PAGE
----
A simple change in design — making cages with horizontal bars — dramatically reduces the stress level in caged cats. An unobstructed view allows them to keep tabs on their environment. Add a solid non-barred area at the bottom of the cage, and cats can hunker down and feel hidden — and safe. Less stress and fear means cats in shelters may feel more comfortable, allowing their purrsonalities to emerge, and increasing adoptability.
4) Cure the blues with blues
Cats are calmer when surrounded by a color palate of blues and greens and violets. Animal Arts architect Heather Lewis helps design veterinary offices and shelters with pets in mind, suggesting softer, bluer colors, non-slip floors, less reflective surfaces, and stairs so pets can walk onto an exam table.
5) I can’t stress this enough
Stress can be detrimental to all our lives — dogs, cats and humans. It has been linked to illnesses of all kinds — from headaches to heart disease. Yet some stress is good — the kind that keeps our minds and bodies active and engaged. You can help your pets by providing puzzles and other opportunities to think through a solution such as hiding a favorite toy under a blanket for your dog to find or making a few holes in a box for your cat to reach in and grab a fuzzy mousie.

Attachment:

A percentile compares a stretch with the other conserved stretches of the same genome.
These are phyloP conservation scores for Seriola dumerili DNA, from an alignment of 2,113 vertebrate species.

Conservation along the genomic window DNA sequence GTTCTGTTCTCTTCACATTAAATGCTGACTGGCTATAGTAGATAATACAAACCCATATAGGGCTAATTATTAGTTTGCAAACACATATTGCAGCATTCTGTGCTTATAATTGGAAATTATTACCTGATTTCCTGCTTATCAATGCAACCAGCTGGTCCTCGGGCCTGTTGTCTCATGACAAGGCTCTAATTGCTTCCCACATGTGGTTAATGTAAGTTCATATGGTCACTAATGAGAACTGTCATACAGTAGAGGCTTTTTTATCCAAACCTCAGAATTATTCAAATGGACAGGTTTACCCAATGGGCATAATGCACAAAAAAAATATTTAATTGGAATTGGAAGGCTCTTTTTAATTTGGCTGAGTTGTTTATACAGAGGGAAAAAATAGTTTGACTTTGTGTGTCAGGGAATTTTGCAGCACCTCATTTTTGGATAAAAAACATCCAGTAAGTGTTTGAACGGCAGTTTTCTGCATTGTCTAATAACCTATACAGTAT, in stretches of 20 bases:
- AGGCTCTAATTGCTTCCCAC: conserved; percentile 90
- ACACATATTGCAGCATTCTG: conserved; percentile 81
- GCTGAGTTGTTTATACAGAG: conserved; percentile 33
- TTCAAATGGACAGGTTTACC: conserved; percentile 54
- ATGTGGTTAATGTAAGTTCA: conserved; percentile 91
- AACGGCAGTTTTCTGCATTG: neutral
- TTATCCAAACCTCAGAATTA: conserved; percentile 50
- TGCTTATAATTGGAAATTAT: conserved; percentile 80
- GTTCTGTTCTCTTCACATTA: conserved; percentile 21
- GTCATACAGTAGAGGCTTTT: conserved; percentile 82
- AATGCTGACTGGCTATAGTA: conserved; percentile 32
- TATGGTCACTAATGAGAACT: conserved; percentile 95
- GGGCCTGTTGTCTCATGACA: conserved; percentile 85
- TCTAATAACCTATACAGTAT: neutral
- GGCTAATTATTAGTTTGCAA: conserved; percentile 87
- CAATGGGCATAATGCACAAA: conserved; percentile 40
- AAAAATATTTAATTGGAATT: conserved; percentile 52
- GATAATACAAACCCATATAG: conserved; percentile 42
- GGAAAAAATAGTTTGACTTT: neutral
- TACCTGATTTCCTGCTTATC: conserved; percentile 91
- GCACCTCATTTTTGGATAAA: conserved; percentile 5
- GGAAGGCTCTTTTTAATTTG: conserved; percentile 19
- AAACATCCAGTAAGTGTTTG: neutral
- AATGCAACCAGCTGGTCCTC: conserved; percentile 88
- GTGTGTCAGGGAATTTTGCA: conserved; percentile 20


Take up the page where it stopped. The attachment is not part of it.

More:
6) The play’s the thing
Dr. Tony Buffington debunks the idea that cats are low maintenance; they need interaction and thrive on mental stimulation. His prescription for reducing stress in cats: play with them. “They give back in proportion to what you put in.” And that relationship you build with your cat will pay off in lower stress for you. Win. Win. Get the mousie!
7) Will work for food
Mental stimulation is important for all animals — humans included. People and pets are happier and healthier when they work for their food. No matter how much love and great nutrition you put into that bowl you’re giving to Fido or Fluffy, it will only feed their bodies, but not their minds and their souls. Use food puzzles to make your pets work for their food. Just Google “cat food puzzle” or “dog food puzzle” and you’ll find dozens of choices. On a budget? Make one yourself out of common household items; you’ll find ideas for cats and dogs all over the interwebs.
8) Yes, your cat is judging you